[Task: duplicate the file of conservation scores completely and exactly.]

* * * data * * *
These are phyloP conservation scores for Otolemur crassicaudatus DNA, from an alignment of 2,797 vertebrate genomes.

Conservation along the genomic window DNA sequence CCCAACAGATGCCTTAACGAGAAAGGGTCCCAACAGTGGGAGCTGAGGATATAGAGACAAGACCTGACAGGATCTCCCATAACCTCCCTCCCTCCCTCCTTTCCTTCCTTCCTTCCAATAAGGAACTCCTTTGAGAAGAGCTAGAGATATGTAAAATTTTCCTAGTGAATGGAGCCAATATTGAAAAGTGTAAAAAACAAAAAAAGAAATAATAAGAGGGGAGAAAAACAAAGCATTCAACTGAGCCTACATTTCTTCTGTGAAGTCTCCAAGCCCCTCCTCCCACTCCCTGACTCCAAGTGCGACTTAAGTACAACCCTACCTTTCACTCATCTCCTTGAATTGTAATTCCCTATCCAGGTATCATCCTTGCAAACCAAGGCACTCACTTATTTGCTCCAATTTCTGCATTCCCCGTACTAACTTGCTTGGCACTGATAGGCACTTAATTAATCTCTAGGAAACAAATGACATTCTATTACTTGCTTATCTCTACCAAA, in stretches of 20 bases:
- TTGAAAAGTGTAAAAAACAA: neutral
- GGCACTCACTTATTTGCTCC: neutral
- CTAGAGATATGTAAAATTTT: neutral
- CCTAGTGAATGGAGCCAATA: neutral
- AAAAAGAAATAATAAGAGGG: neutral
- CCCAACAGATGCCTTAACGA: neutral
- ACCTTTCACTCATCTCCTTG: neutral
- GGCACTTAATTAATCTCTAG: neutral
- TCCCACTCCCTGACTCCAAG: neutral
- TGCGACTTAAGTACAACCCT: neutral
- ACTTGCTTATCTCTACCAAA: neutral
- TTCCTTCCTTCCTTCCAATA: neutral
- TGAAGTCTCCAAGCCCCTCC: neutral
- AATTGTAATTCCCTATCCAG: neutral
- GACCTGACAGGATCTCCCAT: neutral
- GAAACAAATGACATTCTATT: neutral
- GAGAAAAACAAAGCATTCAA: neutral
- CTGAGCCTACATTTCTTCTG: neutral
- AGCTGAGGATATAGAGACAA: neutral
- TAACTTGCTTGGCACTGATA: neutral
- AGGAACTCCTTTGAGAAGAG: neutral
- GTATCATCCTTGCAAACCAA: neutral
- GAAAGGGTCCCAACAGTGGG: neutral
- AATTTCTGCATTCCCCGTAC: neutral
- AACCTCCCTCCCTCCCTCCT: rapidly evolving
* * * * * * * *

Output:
These are phyloP conservation scores for Otolemur crassicaudatus DNA, from an alignment of 2,797 vertebrate genomes.

Conservation along the genomic window DNA sequence CCCAACAGATGCCTTAACGAGAAAGGGTCCCAACAGTGGGAGCTGAGGATATAGAGACAAGACCTGACAGGATCTCCCATAACCTCCCTCCCTCCCTCCTTTCCTTCCTTCCTTCCAATAAGGAACTCCTTTGAGAAGAGCTAGAGATATGTAAAATTTTCCTAGTGAATGGAGCCAATATTGAAAAGTGTAAAAAACAAAAAAAGAAATAATAAGAGGGGAGAAAAACAAAGCATTCAACTGAGCCTACATTTCTTCTGTGAAGTCTCCAAGCCCCTCCTCCCACTCCCTGACTCCAAGTGCGACTTAAGTACAACCCTACCTTTCACTCATCTCCTTGAATTGTAATTCCCTATCCAGGTATCATCCTTGCAAACCAAGGCACTCACTTATTTGCTCCAATTTCTGCATTCCCCGTACTAACTTGCTTGGCACTGATAGGCACTTAATTAATCTCTAGGAAACAAATGACATTCTATTACTTGCTTATCTCTACCAAA, in stretches of 20 bases:
- TTGAAAAGTGTAAAAAACAA: neutral
- GGCACTCACTTATTTGCTCC: neutral
- CTAGAGATATGTAAAATTTT: neutral
- CCTAGTGAATGGAGCCAATA: neutral
- AAAAAGAAATAATAAGAGGG: neutral
- CCCAACAGATGCCTTAACGA: neutral
- ACCTTTCACTCATCTCCTTG: neutral
- GGCACTTAATTAATCTCTAG: neutral
- TCCCACTCCCTGACTCCAAG: neutral
- TGCGACTTAAGTACAACCCT: neutral
- ACTTGCTTATCTCTACCAAA: neutral
- TTCCTTCCTTCCTTCCAATA: neutral
- TGAAGTCTCCAAGCCCCTCC: neutral
- AATTGTAATTCCCTATCCAG: neutral
- GACCTGACAGGATCTCCCAT: neutral
- GAAACAAATGACATTCTATT: neutral
- GAGAAAAACAAAGCATTCAA: neutral
- CTGAGCCTACATTTCTTCTG: neutral
- AGCTGAGGATATAGAGACAA: neutral
- TAACTTGCTTGGCACTGATA: neutral
- AGGAACTCCTTTGAGAAGAG: neutral
- GTATCATCCTTGCAAACCAA: neutral
- GAAAGGGTCCCAACAGTGGG: neutral
- AATTTCTGCATTCCCCGTAC: neutral
- AACCTCCCTCCCTCCCTCCT: rapidly evolving